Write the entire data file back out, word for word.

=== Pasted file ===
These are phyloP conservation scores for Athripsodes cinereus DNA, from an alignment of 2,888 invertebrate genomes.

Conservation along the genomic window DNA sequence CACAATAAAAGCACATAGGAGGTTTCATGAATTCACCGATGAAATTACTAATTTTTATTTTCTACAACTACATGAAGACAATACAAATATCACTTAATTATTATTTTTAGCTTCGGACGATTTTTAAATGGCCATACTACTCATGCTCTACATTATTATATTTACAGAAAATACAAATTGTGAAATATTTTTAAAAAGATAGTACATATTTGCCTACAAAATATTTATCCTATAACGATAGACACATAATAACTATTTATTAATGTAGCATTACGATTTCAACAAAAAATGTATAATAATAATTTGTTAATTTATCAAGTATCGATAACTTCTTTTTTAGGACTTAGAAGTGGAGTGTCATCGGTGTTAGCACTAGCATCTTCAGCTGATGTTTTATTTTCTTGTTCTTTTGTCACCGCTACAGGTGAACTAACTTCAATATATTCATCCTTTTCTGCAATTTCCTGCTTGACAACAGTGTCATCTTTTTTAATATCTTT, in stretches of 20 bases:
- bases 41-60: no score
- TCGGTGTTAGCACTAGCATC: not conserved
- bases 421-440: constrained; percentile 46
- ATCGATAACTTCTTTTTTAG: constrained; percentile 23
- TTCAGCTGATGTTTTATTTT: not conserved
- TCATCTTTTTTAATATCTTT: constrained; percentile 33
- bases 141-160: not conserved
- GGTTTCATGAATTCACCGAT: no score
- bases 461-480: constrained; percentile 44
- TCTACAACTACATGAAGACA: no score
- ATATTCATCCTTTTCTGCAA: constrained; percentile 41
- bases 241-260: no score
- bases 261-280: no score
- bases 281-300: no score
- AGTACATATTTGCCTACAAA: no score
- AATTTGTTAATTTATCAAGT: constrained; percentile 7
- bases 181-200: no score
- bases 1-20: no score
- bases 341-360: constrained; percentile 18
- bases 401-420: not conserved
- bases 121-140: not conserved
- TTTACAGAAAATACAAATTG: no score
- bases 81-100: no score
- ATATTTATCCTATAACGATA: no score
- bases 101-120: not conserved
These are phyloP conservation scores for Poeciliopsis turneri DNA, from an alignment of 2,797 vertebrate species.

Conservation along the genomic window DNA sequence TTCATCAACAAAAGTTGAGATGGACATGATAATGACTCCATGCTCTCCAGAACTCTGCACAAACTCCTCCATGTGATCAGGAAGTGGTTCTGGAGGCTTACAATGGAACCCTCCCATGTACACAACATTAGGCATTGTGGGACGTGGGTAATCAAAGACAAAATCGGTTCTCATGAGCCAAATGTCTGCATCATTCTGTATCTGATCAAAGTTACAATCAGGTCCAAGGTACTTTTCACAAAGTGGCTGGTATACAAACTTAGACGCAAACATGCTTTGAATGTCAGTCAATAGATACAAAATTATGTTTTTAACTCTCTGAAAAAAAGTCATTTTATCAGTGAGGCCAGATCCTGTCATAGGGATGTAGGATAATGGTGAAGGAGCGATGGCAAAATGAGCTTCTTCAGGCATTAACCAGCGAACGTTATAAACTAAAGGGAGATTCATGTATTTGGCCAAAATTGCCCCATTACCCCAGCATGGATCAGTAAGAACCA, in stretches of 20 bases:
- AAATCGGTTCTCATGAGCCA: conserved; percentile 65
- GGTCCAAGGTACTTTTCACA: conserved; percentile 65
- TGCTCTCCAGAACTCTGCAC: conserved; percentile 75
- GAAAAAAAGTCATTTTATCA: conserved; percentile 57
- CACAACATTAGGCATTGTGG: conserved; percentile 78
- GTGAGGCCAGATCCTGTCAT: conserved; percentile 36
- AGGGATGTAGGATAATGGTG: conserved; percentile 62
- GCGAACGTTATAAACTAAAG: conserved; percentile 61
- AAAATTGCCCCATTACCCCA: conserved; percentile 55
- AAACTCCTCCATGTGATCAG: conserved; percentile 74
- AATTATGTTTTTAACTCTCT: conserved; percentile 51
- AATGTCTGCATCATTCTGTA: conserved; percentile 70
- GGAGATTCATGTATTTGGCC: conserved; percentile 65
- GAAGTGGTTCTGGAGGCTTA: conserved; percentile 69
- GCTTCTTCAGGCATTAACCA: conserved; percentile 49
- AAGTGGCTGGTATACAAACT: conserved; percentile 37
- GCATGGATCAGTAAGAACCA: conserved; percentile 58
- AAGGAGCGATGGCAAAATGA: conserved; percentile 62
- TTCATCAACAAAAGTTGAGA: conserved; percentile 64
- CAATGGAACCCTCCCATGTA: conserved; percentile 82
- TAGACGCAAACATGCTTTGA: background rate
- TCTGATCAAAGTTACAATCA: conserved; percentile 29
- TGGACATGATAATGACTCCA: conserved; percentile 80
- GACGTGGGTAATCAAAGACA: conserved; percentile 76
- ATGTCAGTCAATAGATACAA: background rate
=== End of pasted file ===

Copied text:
These are phyloP conservation scores for Athripsodes cinereus DNA, from an alignment of 2,888 invertebrate genomes.

Conservation along the genomic window DNA sequence CACAATAAAAGCACATAGGAGGTTTCATGAATTCACCGATGAAATTACTAATTTTTATTTTCTACAACTACATGAAGACAATACAAATATCACTTAATTATTATTTTTAGCTTCGGACGATTTTTAAATGGCCATACTACTCATGCTCTACATTATTATATTTACAGAAAATACAAATTGTGAAATATTTTTAAAAAGATAGTACATATTTGCCTACAAAATATTTATCCTATAACGATAGACACATAATAACTATTTATTAATGTAGCATTACGATTTCAACAAAAAATGTATAATAATAATTTGTTAATTTATCAAGTATCGATAACTTCTTTTTTAGGACTTAGAAGTGGAGTGTCATCGGTGTTAGCACTAGCATCTTCAGCTGATGTTTTATTTTCTTGTTCTTTTGTCACCGCTACAGGTGAACTAACTTCAATATATTCATCCTTTTCTGCAATTTCCTGCTTGACAACAGTGTCATCTTTTTTAATATCTTT, in stretches of 20 bases:
- bases 41-60: no score
- TCGGTGTTAGCACTAGCATC: not conserved
- bases 421-440: constrained; percentile 46
- ATCGATAACTTCTTTTTTAG: constrained; percentile 23
- TTCAGCTGATGTTTTATTTT: not conserved
- TCATCTTTTTTAATATCTTT: constrained; percentile 33
- bases 141-160: not conserved
- GGTTTCATGAATTCACCGAT: no score
- bases 461-480: constrained; percentile 44
- TCTACAACTACATGAAGACA: no score
- ATATTCATCCTTTTCTGCAA: constrained; percentile 41
- bases 241-260: no score
- bases 261-280: no score
- bases 281-300: no score
- AGTACATATTTGCCTACAAA: no score
- AATTTGTTAATTTATCAAGT: constrained; percentile 7
- bases 181-200: no score
- bases 1-20: no score
- bases 341-360: constrained; percentile 18
- bases 401-420: not conserved
- bases 121-140: not conserved
- TTTACAGAAAATACAAATTG: no score
- bases 81-100: no score
- ATATTTATCCTATAACGATA: no score
- bases 101-120: not conserved
These are phyloP conservation scores for Poeciliopsis turneri DNA, from an alignment of 2,797 vertebrate species.

Conservation along the genomic window DNA sequence TTCATCAACAAAAGTTGAGATGGACATGATAATGACTCCATGCTCTCCAGAACTCTGCACAAACTCCTCCATGTGATCAGGAAGTGGTTCTGGAGGCTTACAATGGAACCCTCCCATGTACACAACATTAGGCATTGTGGGACGTGGGTAATCAAAGACAAAATCGGTTCTCATGAGCCAAATGTCTGCATCATTCTGTATCTGATCAAAGTTACAATCAGGTCCAAGGTACTTTTCACAAAGTGGCTGGTATACAAACTTAGACGCAAACATGCTTTGAATGTCAGTCAATAGATACAAAATTATGTTTTTAACTCTCTGAAAAAAAGTCATTTTATCAGTGAGGCCAGATCCTGTCATAGGGATGTAGGATAATGGTGAAGGAGCGATGGCAAAATGAGCTTCTTCAGGCATTAACCAGCGAACGTTATAAACTAAAGGGAGATTCATGTATTTGGCCAAAATTGCCCCATTACCCCAGCATGGATCAGTAAGAACCA, in stretches of 20 bases:
- AAATCGGTTCTCATGAGCCA: conserved; percentile 65
- GGTCCAAGGTACTTTTCACA: conserved; percentile 65
- TGCTCTCCAGAACTCTGCAC: conserved; percentile 75
- GAAAAAAAGTCATTTTATCA: conserved; percentile 57
- CACAACATTAGGCATTGTGG: conserved; percentile 78
- GTGAGGCCAGATCCTGTCAT: conserved; percentile 36
- AGGGATGTAGGATAATGGTG: conserved; percentile 62
- GCGAACGTTATAAACTAAAG: conserved; percentile 61
- AAAATTGCCCCATTACCCCA: conserved; percentile 55
- AAACTCCTCCATGTGATCAG: conserved; percentile 74
- AATTATGTTTTTAACTCTCT: conserved; percentile 51
- AATGTCTGCATCATTCTGTA: conserved; percentile 70
- GGAGATTCATGTATTTGGCC: conserved; percentile 65
- GAAGTGGTTCTGGAGGCTTA: conserved; percentile 69
- GCTTCTTCAGGCATTAACCA: conserved; percentile 49
- AAGTGGCTGGTATACAAACT: conserved; percentile 37
- GCATGGATCAGTAAGAACCA: conserved; percentile 58
- AAGGAGCGATGGCAAAATGA: conserved; percentile 62
- TTCATCAACAAAAGTTGAGA: conserved; percentile 64
- CAATGGAACCCTCCCATGTA: conserved; percentile 82
- TAGACGCAAACATGCTTTGA: background rate
- TCTGATCAAAGTTACAATCA: conserved; percentile 29
- TGGACATGATAATGACTCCA: conserved; percentile 80
- GACGTGGGTAATCAAAGACA: conserved; percentile 76
- ATGTCAGTCAATAGATACAA: background rate